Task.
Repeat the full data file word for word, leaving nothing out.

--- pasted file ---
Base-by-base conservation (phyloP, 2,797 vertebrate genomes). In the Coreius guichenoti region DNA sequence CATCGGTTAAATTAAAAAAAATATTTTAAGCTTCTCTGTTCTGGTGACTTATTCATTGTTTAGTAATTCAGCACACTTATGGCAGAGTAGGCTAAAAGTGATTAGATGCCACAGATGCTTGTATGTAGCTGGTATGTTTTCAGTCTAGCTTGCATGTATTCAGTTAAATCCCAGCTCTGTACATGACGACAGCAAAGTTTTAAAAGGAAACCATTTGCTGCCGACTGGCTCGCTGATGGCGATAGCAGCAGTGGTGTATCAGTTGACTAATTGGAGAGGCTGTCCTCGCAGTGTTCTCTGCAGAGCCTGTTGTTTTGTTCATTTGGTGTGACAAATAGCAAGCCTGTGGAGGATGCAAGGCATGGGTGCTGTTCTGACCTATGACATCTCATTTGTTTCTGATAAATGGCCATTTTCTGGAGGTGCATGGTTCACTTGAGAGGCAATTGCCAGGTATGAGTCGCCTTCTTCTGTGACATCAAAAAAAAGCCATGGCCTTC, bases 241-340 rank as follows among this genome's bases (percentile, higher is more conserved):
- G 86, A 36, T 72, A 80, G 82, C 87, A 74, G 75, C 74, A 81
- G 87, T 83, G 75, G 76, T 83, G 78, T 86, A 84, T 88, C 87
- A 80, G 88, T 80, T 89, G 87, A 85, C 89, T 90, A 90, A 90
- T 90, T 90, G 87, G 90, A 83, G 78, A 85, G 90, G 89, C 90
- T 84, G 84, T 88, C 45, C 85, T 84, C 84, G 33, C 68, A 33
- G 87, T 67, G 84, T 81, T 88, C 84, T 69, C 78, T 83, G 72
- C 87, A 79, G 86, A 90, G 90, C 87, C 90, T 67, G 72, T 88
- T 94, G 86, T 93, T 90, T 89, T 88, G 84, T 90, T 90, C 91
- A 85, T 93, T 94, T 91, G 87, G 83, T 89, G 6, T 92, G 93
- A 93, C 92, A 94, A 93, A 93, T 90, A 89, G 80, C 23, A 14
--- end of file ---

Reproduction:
Base-by-base conservation (phyloP, 2,797 vertebrate genomes). In the Coreius guichenoti region DNA sequence CATCGGTTAAATTAAAAAAAATATTTTAAGCTTCTCTGTTCTGGTGACTTATTCATTGTTTAGTAATTCAGCACACTTATGGCAGAGTAGGCTAAAAGTGATTAGATGCCACAGATGCTTGTATGTAGCTGGTATGTTTTCAGTCTAGCTTGCATGTATTCAGTTAAATCCCAGCTCTGTACATGACGACAGCAAAGTTTTAAAAGGAAACCATTTGCTGCCGACTGGCTCGCTGATGGCGATAGCAGCAGTGGTGTATCAGTTGACTAATTGGAGAGGCTGTCCTCGCAGTGTTCTCTGCAGAGCCTGTTGTTTTGTTCATTTGGTGTGACAAATAGCAAGCCTGTGGAGGATGCAAGGCATGGGTGCTGTTCTGACCTATGACATCTCATTTGTTTCTGATAAATGGCCATTTTCTGGAGGTGCATGGTTCACTTGAGAGGCAATTGCCAGGTATGAGTCGCCTTCTTCTGTGACATCAAAAAAAAGCCATGGCCTTC, bases 241-340 rank as follows among this genome's bases (percentile, higher is more conserved):
- G 86, A 36, T 72, A 80, G 82, C 87, A 74, G 75, C 74, A 81
- G 87, T 83, G 75, G 76, T 83, G 78, T 86, A 84, T 88, C 87
- A 80, G 88, T 80, T 89, G 87, A 85, C 89, T 90, A 90, A 90
- T 90, T 90, G 87, G 90, A 83, G 78, A 85, G 90, G 89, C 90
- T 84, G 84, T 88, C 45, C 85, T 84, C 84, G 33, C 68, A 33
- G 87, T 67, G 84, T 81, T 88, C 84, T 69, C 78, T 83, G 72
- C 87, A 79, G 86, A 90, G 90, C 87, C 90, T 67, G 72, T 88
- T 94, G 86, T 93, T 90, T 89, T 88, G 84, T 90, T 90, C 91
- A 85, T 93, T 94, T 91, G 87, G 83, T 89, G 6, T 92, G 93
- A 93, C 92, A 94, A 93, A 93, T 90, A 89, G 80, C 23, A 14